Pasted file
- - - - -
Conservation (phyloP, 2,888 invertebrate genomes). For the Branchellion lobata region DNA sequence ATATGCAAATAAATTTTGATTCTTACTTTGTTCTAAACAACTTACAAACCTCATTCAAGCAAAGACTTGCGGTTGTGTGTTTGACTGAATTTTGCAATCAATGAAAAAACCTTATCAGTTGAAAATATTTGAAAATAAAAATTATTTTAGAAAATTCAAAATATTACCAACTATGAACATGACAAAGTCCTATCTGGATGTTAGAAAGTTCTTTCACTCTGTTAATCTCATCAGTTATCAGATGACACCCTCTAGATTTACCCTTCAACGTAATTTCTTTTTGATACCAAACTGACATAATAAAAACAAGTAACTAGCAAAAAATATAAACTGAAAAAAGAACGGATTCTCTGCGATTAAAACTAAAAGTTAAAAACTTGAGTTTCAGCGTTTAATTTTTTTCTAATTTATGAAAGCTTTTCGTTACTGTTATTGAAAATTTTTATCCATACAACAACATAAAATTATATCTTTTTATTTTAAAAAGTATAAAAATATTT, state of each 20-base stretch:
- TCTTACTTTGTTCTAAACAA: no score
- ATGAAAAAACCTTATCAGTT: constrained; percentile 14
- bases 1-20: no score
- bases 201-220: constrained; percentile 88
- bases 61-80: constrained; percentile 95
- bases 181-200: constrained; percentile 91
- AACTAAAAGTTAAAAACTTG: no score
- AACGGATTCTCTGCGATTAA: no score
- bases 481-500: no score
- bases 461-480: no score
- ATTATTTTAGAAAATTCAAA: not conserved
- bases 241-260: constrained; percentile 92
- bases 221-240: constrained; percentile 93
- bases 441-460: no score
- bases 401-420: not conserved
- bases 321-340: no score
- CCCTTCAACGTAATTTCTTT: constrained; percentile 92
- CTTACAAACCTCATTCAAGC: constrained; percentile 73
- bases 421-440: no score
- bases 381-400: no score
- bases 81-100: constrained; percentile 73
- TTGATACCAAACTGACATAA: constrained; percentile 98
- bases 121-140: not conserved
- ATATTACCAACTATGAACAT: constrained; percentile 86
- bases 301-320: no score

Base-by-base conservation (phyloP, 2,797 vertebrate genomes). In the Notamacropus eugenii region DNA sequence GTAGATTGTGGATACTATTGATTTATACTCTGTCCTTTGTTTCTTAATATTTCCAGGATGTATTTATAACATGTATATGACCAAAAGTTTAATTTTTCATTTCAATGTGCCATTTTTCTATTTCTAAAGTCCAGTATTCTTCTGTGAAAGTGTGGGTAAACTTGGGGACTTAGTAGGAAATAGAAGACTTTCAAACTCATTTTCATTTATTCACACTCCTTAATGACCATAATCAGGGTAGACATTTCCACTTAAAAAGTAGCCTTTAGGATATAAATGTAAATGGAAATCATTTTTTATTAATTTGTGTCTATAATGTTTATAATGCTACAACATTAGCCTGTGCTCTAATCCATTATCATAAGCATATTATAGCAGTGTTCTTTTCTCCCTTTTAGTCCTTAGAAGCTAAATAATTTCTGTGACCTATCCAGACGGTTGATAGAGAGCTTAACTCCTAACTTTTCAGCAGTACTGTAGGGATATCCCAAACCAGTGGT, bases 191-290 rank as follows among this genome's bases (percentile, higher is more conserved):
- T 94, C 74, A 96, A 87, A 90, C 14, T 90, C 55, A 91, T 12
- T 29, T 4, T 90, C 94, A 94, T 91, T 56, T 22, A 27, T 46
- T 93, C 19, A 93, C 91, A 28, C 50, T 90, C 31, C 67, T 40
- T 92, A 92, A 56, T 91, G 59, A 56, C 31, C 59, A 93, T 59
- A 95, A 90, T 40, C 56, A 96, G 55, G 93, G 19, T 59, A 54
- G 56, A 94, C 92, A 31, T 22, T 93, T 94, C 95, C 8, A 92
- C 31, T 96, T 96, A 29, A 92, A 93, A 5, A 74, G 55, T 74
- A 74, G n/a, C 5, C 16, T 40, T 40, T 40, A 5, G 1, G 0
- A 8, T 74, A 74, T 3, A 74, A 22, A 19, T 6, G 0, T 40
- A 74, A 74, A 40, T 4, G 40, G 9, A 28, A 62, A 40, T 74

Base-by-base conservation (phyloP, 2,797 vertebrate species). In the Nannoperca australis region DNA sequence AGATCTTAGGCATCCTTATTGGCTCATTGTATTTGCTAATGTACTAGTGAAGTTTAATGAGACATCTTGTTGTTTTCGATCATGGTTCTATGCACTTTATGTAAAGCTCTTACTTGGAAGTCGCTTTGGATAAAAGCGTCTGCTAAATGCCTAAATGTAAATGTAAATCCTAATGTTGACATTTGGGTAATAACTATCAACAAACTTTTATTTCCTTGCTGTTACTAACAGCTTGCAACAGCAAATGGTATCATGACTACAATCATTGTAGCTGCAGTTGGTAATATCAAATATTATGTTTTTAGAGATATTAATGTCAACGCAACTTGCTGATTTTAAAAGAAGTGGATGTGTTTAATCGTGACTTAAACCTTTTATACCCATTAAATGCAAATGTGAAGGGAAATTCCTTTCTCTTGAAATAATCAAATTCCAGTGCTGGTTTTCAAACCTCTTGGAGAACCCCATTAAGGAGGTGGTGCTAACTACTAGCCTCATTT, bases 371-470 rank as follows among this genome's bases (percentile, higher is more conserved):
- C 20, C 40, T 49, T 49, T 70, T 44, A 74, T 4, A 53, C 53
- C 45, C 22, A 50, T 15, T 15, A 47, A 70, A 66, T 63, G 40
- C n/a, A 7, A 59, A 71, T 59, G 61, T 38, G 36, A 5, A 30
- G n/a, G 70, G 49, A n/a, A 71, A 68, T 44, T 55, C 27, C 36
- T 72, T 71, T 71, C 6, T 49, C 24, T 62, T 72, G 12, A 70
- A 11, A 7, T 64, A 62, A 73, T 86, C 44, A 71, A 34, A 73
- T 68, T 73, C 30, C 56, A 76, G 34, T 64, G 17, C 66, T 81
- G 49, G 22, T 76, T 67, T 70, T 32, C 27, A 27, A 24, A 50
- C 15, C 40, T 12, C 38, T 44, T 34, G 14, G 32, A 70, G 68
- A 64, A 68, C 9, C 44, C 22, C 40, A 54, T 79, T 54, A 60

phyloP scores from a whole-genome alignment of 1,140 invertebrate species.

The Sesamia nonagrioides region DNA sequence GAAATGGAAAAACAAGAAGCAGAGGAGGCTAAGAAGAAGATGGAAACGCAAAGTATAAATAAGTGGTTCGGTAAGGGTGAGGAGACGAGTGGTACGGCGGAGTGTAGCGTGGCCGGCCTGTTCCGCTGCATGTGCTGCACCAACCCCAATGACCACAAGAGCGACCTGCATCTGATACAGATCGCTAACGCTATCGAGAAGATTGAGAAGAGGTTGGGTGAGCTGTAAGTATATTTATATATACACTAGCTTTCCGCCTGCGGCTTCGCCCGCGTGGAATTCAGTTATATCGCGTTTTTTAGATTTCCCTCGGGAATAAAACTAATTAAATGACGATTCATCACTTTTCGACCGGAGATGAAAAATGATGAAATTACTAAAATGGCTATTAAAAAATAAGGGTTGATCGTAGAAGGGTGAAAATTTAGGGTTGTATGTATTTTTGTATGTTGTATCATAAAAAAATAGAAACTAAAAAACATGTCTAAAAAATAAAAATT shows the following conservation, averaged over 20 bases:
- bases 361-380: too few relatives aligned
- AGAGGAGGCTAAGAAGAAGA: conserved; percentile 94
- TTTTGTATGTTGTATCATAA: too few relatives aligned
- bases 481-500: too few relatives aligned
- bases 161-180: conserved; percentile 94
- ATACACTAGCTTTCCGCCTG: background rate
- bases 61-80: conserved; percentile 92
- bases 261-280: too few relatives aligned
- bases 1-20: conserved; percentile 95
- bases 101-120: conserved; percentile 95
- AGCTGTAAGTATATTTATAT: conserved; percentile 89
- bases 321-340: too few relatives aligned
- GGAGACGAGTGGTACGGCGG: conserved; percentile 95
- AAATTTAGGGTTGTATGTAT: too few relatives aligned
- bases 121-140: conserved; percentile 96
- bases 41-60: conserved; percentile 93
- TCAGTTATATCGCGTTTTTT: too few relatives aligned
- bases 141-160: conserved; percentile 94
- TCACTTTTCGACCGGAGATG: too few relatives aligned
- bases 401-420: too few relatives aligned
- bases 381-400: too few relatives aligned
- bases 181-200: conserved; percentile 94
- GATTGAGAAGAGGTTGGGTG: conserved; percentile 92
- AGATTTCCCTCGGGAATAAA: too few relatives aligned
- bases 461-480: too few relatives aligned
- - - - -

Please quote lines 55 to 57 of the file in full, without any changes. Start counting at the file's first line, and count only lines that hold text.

- bases 161-180: conserved; percentile 94
- ATACACTAGCTTTCCGCCTG: background rate
- bases 61-80: conserved; percentile 92